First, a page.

The top tech stocks are more just the “Magnificent Seven” list or the next big thing in artificial intelligence. Today, in a higher interest rate environment, you can’t afford to gamble on companies with limited long-term prospects or poor financials. Markets aren’t rewarding bad financial management, nor are they throwing cash at losers with limited viability.
To find the top tech stocks to buy, you’ll need to focus on two core fundamentals. First, look to stocks in a high-demand industry offering unique solutions to common problems through innovation. Second, they need the financial standing to weather whatever economic cycle we see over the next year or so.
These three tech stocks meet the mark and stand as the top tech stocks today.
AST SpaceMobile (ASTS)
The company is developing a network of low-earth satellites to deliver broadband connectivity to remote regions. This differs from Starlink and Amazon’s (NASDAQ:AMZN) burgeoning space internet effort because it focuses solely on cell connectivity. Although cell towers are globally dispersed, key rural and remote areas are wholly without service. AST SpaceMobile seeks to close that gap.
Recently, AST partnered with AT&T (NYSE:T) to complete the first satellite-enabled 5G call from Hawaii to Spain. This test proved AST’s viability, and AT&T hopes to use the company to increase its global position and open new markets in a saturated field. AST shares are already up 40% over the past month. Still, shares are priced to buy at less than $5 each, particularly considering its status as a top tech stock to buy.
Symbotic (NASDAQ:SYM) might not be the coolest tech stock on the market, but the artificial intelligence and automation company is quietly expanding its massive reach. SYM delivers AI solutions to warehousing, a critical sector as eCommerce explodes and companies with dispersed operations struggle to manage inventory and product movement.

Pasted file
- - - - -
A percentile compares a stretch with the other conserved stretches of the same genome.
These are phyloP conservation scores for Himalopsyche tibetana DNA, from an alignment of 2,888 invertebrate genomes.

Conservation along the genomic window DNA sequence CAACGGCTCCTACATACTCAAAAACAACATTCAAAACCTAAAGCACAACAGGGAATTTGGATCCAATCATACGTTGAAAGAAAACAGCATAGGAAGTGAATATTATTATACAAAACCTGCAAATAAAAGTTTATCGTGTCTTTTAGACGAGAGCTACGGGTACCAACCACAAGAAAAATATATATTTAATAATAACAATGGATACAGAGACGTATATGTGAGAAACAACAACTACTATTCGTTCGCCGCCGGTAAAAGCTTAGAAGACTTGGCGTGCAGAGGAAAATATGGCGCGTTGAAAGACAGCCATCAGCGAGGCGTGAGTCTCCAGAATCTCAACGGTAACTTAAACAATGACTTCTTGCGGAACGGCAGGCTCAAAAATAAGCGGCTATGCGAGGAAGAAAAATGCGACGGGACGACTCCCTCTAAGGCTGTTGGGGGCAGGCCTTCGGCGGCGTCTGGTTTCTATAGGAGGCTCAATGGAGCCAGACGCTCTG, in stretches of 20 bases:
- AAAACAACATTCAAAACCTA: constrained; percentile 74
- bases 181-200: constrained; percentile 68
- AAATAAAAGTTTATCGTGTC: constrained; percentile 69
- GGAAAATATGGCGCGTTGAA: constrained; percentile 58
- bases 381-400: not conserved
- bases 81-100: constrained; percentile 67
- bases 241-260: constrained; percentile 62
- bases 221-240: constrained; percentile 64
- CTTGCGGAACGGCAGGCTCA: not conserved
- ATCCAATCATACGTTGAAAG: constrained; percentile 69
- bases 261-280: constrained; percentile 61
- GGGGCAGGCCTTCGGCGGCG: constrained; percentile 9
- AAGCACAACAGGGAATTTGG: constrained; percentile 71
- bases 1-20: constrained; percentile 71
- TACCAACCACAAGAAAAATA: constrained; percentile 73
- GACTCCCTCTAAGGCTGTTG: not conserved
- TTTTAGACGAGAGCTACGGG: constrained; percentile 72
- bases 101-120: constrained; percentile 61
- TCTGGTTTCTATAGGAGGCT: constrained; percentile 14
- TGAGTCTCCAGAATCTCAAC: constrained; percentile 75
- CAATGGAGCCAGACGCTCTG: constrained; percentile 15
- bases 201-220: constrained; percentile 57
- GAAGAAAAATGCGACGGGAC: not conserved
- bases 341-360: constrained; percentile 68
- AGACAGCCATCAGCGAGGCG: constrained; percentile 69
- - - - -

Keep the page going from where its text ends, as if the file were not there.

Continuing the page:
Symbotic’s clients already include Walmart (NYSE:WMT) and Target (NYSE:TGT). Industry reliance on that scale alone positions Symbotic as a top tech stock. But today, the company is increasing its reach to deliver AI warehouse automation to smaller businesses.
The company’s new shared-warehouse platform compounds its utility. Warehouse infrastructure is expanding rapidly as companies pivot to an online-only fulfillment model. These trends, and Symbotic’s unique value proposition, set it apart from other tech stocks today.
The company just posted its first profitable quarter, which bodes well for its long-term financial prospects. Rapid revenue growth and improved margins, alongside its new addressable market reach, position Symbotic as a future leader in the tech industry.
AeroVironment (NASDAQ:AVAV) is a lesser-known tech stock. That’s mostly because it’s also a defense stock and goes unnoticed in the bigger defense sector. The company offers a range of unmanned drones for military applications, but its unique tech focus makes it different from larger defense players.
Recently, the company unveiled a massive new unmanned aircraft, the JUMP 20 Group 3, and deployed the platform during a training exercise. The aircraft is unique because it doesn’t focus solely on surveillance or offensive weapons capabilities. Instead, it’s an electronic warfare platform that denies enemy communications capabilities. These tech-heavy platforms aren’t usually unmanned but are a critical part of today’s battlefield capabilities. Unmanned electronic warfare is a huge step forward for the defense industry and AeroVironment and one that could turn this tech stock into a huge player moving forward.
The company is leaning into its tech stock position by preparing to buy Tomahawk Robotics. The $120 million acquisition represents streamlined operations because Tomahawk already supplies core hardware capabilities within AVAV’s drone fleet. AVAV’s financial position is enough to pay the steep price tag, a bullish indicator, while the buyout will improve AVAV’s margins over time.
On the date of publication, Jeremy Flint held no positions in the securities mentioned. The opinions expressed in this article are those of the writer, subject to the InvestorPlace.com Publishing Guidelines.